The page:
Lights, Camera, POLITICS!
Simon’s Rock students don’t wait to land a job at a major studio to find out what it’s like to anchor a news program, moderate a political debate or produce a television broadcast; they enroll in Larry Burke’s Electronic Arts Studio Video Production course. With unfettered access to the state-of-the-art equipment located in the College’s Electronic Arts Studio, Burke tours students through the technical process of filming by orchestrating a series of three hands-on projects. “The goal,” he says, “is to introduce the students to aspects of broadcast journalism, to familiarize them with the range of technology in the studio, and to learn techniques that are used in 3-camera ‘live-to-tape’ productions.”
Welcome to class: a dimly lit studio with a bright green screen, a grid sporting electronically-controlled lighting, a chroma key curtain for blue-screen effects, sophisticated digital video cameras, and a seamless backdrop for still photography. Next door in the control room, students work on a massive sound and lighting board, control the teleprompter, and monitor screens feeding shots from the studio and the field. “Basically,” Burke says, “this is a near-professional television studio.”
On a Friday afternoon in October, the EAS class is finalizing their first project. Students are collaboratively writing, directing, producing and reporting on the political climate at Simon’s Rock in a program they call, “The Election Nears: Conversations on the 2008 Presidential Election.” Splitting into groups of three, correspondents interviewed campus political experts like Political Science professor Asma Abbas and Provost and Vice President Mary B.Marcy. Today, they are cutting the field segments together with studio pieces.
Floor managers are calling for cameramen to “tighten the cues” and for anchors to “stay on the mark.” The control room crew tracks the action on half a dozen screens while cueing monologues on the teleprompter and relaying feedback to the crew in studio. “Tell Patty to look up,” one student instructs after she catches the correspondent’s sideways gaze while introducing a field segment. Patty looks up and nails the introduction on the third take. “Got it,” director Olivia Stransky relays to the floor manager.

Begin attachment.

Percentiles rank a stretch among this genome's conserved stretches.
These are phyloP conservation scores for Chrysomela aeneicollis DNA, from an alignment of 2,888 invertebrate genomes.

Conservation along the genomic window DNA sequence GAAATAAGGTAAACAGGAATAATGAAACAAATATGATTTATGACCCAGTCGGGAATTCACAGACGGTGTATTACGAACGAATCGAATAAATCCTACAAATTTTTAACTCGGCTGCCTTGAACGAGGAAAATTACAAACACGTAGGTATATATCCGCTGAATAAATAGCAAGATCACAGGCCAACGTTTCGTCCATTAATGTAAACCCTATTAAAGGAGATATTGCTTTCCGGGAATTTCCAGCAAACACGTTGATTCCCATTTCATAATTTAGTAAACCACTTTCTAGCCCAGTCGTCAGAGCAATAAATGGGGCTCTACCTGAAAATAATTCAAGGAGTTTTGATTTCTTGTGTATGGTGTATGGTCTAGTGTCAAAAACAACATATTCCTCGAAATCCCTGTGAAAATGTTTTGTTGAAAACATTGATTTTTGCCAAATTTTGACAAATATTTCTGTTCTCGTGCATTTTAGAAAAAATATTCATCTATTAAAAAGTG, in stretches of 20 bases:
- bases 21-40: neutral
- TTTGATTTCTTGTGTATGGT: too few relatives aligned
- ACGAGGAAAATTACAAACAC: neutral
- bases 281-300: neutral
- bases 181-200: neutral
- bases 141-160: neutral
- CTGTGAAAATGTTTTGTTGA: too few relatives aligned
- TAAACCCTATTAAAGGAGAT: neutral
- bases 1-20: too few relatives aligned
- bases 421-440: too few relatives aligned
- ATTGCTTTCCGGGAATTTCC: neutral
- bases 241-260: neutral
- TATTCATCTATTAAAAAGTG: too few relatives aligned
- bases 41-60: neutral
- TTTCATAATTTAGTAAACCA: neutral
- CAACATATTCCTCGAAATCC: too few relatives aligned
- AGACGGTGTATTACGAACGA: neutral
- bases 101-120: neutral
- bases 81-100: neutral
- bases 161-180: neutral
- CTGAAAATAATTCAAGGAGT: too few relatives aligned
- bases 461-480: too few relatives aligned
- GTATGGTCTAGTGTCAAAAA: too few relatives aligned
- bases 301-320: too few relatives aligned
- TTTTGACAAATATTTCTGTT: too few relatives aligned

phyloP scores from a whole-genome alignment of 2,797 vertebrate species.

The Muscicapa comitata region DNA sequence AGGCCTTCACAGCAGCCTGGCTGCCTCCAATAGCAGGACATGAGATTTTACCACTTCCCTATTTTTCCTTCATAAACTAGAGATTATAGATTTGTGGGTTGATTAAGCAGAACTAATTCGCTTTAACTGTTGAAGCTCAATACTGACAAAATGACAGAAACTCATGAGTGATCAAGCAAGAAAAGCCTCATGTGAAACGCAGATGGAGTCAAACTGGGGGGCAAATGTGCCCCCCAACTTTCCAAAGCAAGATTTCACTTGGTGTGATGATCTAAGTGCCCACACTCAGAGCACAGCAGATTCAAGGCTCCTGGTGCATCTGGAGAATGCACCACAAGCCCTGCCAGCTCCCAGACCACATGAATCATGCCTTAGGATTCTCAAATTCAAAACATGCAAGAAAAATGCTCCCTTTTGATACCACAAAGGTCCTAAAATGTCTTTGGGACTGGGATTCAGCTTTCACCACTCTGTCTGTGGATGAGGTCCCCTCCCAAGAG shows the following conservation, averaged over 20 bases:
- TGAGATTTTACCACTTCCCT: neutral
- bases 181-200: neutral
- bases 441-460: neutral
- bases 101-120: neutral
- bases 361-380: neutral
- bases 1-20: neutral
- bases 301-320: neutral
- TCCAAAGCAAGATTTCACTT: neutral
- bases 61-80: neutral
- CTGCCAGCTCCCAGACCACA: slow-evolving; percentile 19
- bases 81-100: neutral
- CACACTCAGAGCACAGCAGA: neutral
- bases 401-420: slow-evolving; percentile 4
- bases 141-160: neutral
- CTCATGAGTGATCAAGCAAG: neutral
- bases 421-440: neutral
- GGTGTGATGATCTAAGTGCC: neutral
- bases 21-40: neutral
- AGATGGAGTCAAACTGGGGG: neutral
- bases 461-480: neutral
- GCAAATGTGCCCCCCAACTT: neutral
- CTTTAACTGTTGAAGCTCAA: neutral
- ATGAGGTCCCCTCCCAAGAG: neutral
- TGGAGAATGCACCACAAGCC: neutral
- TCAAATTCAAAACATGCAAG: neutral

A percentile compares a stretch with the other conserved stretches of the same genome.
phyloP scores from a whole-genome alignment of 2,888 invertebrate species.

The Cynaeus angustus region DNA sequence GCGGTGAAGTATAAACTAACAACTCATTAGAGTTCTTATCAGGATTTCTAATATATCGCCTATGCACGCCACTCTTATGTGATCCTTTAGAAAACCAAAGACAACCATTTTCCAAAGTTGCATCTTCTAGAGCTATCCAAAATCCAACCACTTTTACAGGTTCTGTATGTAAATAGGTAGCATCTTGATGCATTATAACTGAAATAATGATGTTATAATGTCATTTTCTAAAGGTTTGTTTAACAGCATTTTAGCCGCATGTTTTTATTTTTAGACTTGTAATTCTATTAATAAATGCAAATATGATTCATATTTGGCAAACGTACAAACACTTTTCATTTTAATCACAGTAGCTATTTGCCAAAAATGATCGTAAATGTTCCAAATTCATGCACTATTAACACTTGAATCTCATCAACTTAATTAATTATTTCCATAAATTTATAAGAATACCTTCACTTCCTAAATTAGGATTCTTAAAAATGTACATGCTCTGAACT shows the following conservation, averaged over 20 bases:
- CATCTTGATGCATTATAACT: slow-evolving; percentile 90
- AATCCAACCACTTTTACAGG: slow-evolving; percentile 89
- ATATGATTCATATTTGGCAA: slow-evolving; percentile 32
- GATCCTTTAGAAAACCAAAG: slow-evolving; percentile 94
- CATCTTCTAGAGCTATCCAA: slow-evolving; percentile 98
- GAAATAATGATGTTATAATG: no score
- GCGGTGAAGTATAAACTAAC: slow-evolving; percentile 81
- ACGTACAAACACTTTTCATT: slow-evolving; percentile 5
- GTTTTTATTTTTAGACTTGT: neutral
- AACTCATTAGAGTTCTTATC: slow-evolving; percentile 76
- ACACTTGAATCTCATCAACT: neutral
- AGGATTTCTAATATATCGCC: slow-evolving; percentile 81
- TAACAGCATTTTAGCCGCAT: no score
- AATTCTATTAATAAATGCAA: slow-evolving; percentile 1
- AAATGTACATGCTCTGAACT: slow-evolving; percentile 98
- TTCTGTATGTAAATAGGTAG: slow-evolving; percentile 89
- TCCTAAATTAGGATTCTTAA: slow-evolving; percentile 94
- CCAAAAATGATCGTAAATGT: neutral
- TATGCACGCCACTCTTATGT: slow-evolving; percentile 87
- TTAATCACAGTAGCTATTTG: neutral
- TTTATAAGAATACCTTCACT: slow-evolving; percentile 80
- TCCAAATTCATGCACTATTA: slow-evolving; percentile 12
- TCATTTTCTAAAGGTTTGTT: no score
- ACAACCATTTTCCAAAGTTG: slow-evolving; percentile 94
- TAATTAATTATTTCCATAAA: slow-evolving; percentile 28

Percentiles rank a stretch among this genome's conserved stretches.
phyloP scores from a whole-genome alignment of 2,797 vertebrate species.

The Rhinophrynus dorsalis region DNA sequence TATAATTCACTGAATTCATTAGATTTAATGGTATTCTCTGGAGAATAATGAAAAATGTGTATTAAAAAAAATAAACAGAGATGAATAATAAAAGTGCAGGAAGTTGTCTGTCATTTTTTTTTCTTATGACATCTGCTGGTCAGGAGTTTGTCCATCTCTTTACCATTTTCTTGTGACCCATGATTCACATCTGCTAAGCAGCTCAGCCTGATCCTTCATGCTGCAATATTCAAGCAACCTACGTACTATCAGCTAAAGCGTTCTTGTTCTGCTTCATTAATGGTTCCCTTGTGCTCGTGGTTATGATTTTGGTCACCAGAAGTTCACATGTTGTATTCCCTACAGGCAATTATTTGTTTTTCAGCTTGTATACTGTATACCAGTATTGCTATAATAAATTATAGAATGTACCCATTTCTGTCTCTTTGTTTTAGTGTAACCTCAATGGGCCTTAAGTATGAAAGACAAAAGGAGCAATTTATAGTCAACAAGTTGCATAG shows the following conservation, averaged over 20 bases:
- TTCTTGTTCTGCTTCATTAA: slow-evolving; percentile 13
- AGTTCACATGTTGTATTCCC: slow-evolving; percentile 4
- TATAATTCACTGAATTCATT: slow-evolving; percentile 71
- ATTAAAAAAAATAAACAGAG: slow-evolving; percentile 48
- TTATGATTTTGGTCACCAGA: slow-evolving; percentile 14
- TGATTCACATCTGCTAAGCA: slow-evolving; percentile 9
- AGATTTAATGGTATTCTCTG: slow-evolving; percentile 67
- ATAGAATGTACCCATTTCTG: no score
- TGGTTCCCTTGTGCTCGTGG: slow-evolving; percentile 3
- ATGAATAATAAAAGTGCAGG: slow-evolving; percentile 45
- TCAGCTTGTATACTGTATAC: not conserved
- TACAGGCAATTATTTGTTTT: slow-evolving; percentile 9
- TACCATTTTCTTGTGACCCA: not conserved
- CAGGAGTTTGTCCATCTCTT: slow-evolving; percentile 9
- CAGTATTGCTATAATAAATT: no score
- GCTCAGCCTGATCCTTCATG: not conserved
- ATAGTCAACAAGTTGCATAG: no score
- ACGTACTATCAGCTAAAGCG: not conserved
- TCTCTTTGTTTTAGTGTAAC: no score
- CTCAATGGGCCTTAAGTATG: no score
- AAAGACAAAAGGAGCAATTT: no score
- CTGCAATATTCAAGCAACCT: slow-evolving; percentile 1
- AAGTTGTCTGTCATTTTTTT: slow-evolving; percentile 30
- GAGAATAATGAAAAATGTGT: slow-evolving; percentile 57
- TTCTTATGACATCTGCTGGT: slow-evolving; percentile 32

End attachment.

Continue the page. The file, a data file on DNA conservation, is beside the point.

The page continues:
Guiding the taping process is veteran television producer Mike Watt. As students in the control room question what can and can’t be edited during “post production” Watt weighs-in, peppering the conversation with industry wisdom. “Keep the tape rolling,” he says motioning his arms. “There is nothing cheaper than tape.” Watt and Burke dart between the control room and the studio. They’re advising students on how to adapt to unexpected technical difficulties. The students are quick to improvise. “OK, listen up,” the floor manager pipes, “When we’re rolling just pay attention to my cues. I’m the only one with sound.”
Anchor and host Tajah Coleman-Jones doesn’t skip a beat. She’s rehearsing the tail end of her monologue and waiting for her cue. She stands between two goofy graphics that have McCain and Obama battling to the left and right of her on screen. She wraps up without a giggle, gets some feedback from Burke, and the cameras point to Samantha Scott and the campus pundits.
Scott is talking questions with Stransky. She is fifteen minutes from moderating a panel discussion that will have a campus Republican and Democrat discussing political positions. The idea is illicit dialogue. Stransky proposes some adjustments that could leave more room for some back and forth between the students. After a few minutes of negotiation, the two agree that the revised format works better.
“We had a bunch of hands-on practice before we taped, but I thought that we would do a step-by-step run through,” Scott says. “We just keep taping until we get it right.” Exactly, says Burke. “We learn by doing!” And, he adds, “we learn by making our own mistakes!”
Stansky is back in the control room, headset on, instructing the floor manager to take it from the top. Will Hayworth is buried in piles of paper he prepared for the discussion. This gets a reaction. The crew is having fun with him—nothing that can’t be edited out “in post”. Hayworth is undeterred. He’s intent and studying until it’s time to go live.
Scott says that even though it’s just a class, “you can feel the energy,” she says, “it feels like we’re broadcasting.” This makes her a little nervous.Watt helps them loosen up. “Just keep talking when we’re live. Don’t worry about anything, we can do a lot with editing for this piece” he says.
Three, two, one live! Watt is back to the control room watching the discussion on one of the monitors. He points out where Stransky should dip in for editing next week. “I’d probably start from this point…” he directs. She makes a note of it as Burke works with staff technologist Steve Bohrer to zero in on some sound difficulties.
Two hours have passed quickly. Despite Watts’ earlier prediction that the EAS crew would need to keep a tight shooting schedule because everyone would “make a quick escape the moment the clock struck 5:00 pm,” there’s no discernable rush. Students in the control room are divvying post production responsibilities: final cutting, editing, cutting the “B rolls” – non-critical footage used for fill-in shots between segments – together. In the studio, Scott and the pundits are taking their time wrapping up the panel discussion.
Moving at a speed that would make any professional proud, the election special is a wrap. The class is already in the preproduction stage of their next project: filming a short, comic fiction piece written by one of the EAS students, Patrick McKeown. The setting: a community TV studio. The subject: a Johnny Carson-wannabe in the process of taping his first show.
Watch The Election Nears: Conversations on the 2008 Presidential Election